For the uninitiated, strands of peacock tail feather can be used to tie up bodies on dry flies & nymphs. The strands of feather can also be stripped to make quill body flies as well. Many saltwater patterns call for peacock, too. A brief look at any collection of flies will show you just how many patterns use this material.
In fact, any pattern can be spruced up by adding some peacock - even those that don't call for it. Add a head of a few turns of peacock for a head on that nymph pattern you just tied up & the trout will like it even more. Add a thorax of peacock just behind the hackle on that wet fly - it makes the hackle stand away from the hook & adds a bit of attention-getting sparkle to the fly. Try winding it up the length of that caddis larva pattern, rib-style, to better imitate those free-living (non-case making) caddis that are in the drift. The possibilities of using peacock to enhance your fly patterns are limited only by your imagination.
Here are a few tips for tying flies with peacock:
1.) Tie in more than one strand - at least 2 on very small flies (#18 & up) & normally 3 strands (#10 - #16 hooks). This makes for a better, fuller body.
2.) Always tie the herl in at the tip ends. This is where the better fibers are, towards the tip.
3.) You can (but don't have to) stroke the herl before winding it around the hook so that the fibers stand away from the stem.
4.) Some folks make a "rope" of herl by twisting it around the wrapping thread before they wrap the peacock up the hook. This is supposed to make the fly stronger & it looks the same as if you didn't do this - so no loss of appearance.
5.) It's a good idea to make an under-body of the herl & thread before wrapping the herl up the hook. This helps to give the fly a nice flat, even shaped body. Some folks even apply a few dabs of instant glue to this under-body. Doing this will literally glue your peacock wraps in place on the hook, which will make for a very strong fly.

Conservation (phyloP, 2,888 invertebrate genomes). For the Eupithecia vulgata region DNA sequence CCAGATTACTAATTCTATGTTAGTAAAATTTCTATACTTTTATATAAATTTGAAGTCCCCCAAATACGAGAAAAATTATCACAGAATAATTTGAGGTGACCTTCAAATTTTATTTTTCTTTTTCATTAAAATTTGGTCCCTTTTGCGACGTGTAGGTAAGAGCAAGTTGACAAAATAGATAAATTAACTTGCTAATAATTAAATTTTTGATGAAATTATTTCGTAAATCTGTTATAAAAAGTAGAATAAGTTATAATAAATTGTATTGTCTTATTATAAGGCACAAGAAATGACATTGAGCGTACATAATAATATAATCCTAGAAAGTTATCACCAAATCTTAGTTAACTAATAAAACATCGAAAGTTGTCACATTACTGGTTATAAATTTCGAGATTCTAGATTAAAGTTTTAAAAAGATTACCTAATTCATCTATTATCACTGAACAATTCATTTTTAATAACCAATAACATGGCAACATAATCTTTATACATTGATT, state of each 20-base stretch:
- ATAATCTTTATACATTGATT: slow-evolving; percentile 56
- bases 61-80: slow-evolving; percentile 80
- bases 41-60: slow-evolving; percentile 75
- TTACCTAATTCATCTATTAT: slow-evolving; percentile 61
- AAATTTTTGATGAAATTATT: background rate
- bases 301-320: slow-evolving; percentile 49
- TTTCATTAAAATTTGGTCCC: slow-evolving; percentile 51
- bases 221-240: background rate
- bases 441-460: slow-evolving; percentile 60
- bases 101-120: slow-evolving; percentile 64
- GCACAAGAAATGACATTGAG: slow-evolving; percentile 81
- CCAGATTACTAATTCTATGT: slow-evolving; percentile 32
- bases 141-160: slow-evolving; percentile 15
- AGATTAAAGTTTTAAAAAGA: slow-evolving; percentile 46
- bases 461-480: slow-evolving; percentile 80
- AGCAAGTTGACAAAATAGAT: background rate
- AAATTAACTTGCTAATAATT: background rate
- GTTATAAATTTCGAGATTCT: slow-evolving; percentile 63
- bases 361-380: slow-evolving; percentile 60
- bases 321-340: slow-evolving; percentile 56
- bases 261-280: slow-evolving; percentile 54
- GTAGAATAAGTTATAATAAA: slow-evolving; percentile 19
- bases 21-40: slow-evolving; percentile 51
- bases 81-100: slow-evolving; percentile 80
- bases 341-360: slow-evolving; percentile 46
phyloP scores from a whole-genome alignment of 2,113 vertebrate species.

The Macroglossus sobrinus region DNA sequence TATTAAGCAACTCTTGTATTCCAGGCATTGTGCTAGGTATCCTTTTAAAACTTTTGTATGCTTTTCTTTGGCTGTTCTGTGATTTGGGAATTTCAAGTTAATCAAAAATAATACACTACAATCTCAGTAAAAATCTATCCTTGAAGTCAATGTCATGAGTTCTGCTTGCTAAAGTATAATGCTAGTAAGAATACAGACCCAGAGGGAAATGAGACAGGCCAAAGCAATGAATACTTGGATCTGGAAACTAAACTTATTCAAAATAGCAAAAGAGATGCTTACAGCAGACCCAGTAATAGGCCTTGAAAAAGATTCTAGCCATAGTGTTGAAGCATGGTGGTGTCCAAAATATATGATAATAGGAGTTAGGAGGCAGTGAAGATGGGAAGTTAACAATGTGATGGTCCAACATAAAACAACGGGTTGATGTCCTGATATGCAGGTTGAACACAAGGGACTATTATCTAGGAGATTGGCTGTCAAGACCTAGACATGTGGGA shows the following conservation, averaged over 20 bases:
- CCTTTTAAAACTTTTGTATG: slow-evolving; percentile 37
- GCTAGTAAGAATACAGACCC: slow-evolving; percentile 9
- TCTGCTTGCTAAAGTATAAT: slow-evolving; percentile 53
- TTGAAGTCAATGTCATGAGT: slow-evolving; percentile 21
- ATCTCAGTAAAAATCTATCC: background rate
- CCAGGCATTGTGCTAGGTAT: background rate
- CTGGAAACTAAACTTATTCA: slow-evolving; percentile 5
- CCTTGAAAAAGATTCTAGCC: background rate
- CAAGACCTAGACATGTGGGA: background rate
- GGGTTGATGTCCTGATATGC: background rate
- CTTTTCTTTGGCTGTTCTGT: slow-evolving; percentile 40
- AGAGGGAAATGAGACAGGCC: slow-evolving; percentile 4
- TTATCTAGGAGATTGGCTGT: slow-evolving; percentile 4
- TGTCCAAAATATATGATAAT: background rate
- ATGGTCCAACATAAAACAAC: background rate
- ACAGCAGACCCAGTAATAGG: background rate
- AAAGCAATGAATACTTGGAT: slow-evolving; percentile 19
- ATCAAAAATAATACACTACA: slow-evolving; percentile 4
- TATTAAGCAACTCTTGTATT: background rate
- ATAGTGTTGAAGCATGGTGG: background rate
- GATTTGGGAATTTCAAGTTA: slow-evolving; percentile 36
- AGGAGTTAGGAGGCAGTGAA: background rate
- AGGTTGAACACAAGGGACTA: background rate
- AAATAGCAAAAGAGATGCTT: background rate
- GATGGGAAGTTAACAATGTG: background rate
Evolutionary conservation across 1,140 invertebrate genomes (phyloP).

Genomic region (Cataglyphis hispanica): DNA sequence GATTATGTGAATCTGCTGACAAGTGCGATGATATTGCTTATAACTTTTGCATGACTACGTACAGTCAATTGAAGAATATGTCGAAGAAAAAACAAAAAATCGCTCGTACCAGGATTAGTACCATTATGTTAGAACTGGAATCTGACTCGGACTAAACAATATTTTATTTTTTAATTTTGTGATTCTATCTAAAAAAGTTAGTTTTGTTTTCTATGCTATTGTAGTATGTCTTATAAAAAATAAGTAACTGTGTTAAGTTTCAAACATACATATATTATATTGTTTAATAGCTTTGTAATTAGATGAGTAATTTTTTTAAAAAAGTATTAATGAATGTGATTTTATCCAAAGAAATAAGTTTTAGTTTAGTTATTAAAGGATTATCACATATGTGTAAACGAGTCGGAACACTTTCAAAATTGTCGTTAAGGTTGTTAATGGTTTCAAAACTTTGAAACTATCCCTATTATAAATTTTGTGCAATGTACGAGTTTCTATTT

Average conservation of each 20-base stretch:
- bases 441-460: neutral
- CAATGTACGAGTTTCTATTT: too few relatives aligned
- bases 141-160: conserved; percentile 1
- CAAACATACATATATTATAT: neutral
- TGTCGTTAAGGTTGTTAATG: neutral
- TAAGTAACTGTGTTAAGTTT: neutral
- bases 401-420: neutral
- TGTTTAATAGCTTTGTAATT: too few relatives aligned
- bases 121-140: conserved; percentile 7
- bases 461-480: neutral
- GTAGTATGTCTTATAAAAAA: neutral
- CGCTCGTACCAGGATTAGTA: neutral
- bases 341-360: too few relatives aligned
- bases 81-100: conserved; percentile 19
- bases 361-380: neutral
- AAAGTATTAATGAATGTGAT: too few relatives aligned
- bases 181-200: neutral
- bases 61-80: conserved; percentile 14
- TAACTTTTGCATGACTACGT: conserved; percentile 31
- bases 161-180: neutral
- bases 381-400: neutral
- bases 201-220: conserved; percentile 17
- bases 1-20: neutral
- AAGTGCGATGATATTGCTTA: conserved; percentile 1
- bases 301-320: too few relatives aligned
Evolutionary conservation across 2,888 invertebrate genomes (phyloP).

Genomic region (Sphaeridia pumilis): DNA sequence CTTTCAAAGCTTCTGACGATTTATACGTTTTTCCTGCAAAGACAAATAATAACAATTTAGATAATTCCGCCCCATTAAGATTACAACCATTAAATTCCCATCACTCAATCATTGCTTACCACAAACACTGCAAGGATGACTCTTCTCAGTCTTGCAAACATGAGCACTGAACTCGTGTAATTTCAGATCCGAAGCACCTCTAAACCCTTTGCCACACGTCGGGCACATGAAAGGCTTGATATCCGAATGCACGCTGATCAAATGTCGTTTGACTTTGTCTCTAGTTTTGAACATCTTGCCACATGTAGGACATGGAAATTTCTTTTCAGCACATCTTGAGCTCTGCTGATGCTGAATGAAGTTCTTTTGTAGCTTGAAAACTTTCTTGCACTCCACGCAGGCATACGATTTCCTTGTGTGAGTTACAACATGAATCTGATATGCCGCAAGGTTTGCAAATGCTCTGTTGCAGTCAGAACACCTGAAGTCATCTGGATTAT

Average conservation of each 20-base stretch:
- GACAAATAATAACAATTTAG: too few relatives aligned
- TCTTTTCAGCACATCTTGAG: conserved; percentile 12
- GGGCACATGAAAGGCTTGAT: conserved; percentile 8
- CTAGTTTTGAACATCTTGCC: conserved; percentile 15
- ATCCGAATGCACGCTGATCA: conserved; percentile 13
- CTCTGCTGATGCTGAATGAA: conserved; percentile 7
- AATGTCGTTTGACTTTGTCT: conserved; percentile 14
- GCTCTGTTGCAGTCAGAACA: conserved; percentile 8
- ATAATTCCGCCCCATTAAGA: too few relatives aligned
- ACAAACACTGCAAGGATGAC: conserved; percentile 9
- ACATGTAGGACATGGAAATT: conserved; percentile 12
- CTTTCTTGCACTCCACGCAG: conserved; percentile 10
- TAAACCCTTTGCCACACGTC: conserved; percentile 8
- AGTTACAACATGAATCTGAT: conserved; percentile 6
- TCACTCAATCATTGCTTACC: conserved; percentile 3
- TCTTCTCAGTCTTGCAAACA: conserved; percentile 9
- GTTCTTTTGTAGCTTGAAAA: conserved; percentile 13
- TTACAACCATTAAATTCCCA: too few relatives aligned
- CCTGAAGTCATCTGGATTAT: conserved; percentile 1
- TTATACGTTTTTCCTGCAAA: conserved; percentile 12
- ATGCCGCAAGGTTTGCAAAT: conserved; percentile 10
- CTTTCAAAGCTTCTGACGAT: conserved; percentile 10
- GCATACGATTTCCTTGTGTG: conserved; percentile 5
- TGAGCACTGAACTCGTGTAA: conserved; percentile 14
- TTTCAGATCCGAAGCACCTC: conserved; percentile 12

6.) If you're tying a peacock body on a fly that also calls for palmered hackle &/or ribbing of some kind, it's a good idea to wind the rib or hackle in the opposite direction that you wound the peacock. This helps to lock it in place & holds it down & together better when a fish tries to eat it.
The main drawback of peacock as a fly tying material is that it can be brittle & break easily, if you're not careful. After a good chomp or two from a fish, the peacock will become tattered or broken & thus ineffective. But these drawbacks do not outweigh the benefits of using peacock.
As a fly material it goes well with gold ribbing, brown hackle, mallard side feathers, & many different colors of dubbing & hair. There's a reason why fly anglers have been using peacock for all this time. Try enhancing some of your favorite fly patterns with it, dry or wet, & you'll see why so many patterns call for it's use.